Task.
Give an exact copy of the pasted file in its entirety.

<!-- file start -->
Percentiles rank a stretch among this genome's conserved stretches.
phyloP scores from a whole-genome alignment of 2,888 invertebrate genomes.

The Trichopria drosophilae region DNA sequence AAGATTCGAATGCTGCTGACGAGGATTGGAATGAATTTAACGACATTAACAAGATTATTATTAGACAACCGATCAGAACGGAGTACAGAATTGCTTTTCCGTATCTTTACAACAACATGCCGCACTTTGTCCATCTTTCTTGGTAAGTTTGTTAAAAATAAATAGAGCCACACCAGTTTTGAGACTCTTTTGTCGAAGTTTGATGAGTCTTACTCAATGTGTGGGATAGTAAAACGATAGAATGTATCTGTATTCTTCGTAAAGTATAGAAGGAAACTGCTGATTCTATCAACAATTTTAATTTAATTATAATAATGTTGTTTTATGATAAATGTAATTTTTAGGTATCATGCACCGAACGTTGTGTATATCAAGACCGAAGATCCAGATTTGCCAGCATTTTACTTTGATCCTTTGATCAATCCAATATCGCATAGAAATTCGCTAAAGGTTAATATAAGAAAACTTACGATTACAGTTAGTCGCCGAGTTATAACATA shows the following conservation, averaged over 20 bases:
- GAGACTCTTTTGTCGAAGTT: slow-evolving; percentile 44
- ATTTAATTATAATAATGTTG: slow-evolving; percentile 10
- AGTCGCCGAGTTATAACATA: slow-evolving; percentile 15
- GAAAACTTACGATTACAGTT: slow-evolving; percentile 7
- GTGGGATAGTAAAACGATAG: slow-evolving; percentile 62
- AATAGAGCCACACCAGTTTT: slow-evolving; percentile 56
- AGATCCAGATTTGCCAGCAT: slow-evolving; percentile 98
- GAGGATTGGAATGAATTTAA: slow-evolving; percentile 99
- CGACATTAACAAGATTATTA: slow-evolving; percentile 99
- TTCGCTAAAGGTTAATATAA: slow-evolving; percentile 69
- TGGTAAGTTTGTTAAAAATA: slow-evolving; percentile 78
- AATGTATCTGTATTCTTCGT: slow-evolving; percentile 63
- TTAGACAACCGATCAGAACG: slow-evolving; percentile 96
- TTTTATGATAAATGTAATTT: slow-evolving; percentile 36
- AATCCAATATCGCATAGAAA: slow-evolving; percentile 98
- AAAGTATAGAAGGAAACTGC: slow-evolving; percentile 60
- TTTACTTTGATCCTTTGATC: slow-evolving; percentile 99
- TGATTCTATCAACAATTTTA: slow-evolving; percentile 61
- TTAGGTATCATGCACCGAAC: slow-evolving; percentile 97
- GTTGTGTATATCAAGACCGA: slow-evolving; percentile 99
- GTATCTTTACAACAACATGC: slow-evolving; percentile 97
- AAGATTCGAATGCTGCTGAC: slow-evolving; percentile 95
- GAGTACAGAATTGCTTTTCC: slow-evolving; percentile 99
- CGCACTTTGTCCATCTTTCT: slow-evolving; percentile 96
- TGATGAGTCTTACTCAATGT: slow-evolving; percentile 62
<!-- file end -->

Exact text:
Percentiles rank a stretch among this genome's conserved stretches.
phyloP scores from a whole-genome alignment of 2,888 invertebrate genomes.

The Trichopria drosophilae region DNA sequence AAGATTCGAATGCTGCTGACGAGGATTGGAATGAATTTAACGACATTAACAAGATTATTATTAGACAACCGATCAGAACGGAGTACAGAATTGCTTTTCCGTATCTTTACAACAACATGCCGCACTTTGTCCATCTTTCTTGGTAAGTTTGTTAAAAATAAATAGAGCCACACCAGTTTTGAGACTCTTTTGTCGAAGTTTGATGAGTCTTACTCAATGTGTGGGATAGTAAAACGATAGAATGTATCTGTATTCTTCGTAAAGTATAGAAGGAAACTGCTGATTCTATCAACAATTTTAATTTAATTATAATAATGTTGTTTTATGATAAATGTAATTTTTAGGTATCATGCACCGAACGTTGTGTATATCAAGACCGAAGATCCAGATTTGCCAGCATTTTACTTTGATCCTTTGATCAATCCAATATCGCATAGAAATTCGCTAAAGGTTAATATAAGAAAACTTACGATTACAGTTAGTCGCCGAGTTATAACATA shows the following conservation, averaged over 20 bases:
- GAGACTCTTTTGTCGAAGTT: slow-evolving; percentile 44
- ATTTAATTATAATAATGTTG: slow-evolving; percentile 10
- AGTCGCCGAGTTATAACATA: slow-evolving; percentile 15
- GAAAACTTACGATTACAGTT: slow-evolving; percentile 7
- GTGGGATAGTAAAACGATAG: slow-evolving; percentile 62
- AATAGAGCCACACCAGTTTT: slow-evolving; percentile 56
- AGATCCAGATTTGCCAGCAT: slow-evolving; percentile 98
- GAGGATTGGAATGAATTTAA: slow-evolving; percentile 99
- CGACATTAACAAGATTATTA: slow-evolving; percentile 99
- TTCGCTAAAGGTTAATATAA: slow-evolving; percentile 69
- TGGTAAGTTTGTTAAAAATA: slow-evolving; percentile 78
- AATGTATCTGTATTCTTCGT: slow-evolving; percentile 63
- TTAGACAACCGATCAGAACG: slow-evolving; percentile 96
- TTTTATGATAAATGTAATTT: slow-evolving; percentile 36
- AATCCAATATCGCATAGAAA: slow-evolving; percentile 98
- AAAGTATAGAAGGAAACTGC: slow-evolving; percentile 60
- TTTACTTTGATCCTTTGATC: slow-evolving; percentile 99
- TGATTCTATCAACAATTTTA: slow-evolving; percentile 61
- TTAGGTATCATGCACCGAAC: slow-evolving; percentile 97
- GTTGTGTATATCAAGACCGA: slow-evolving; percentile 99
- GTATCTTTACAACAACATGC: slow-evolving; percentile 97
- AAGATTCGAATGCTGCTGAC: slow-evolving; percentile 95
- GAGTACAGAATTGCTTTTCC: slow-evolving; percentile 99
- CGCACTTTGTCCATCTTTCT: slow-evolving; percentile 96
- TGATGAGTCTTACTCAATGT: slow-evolving; percentile 62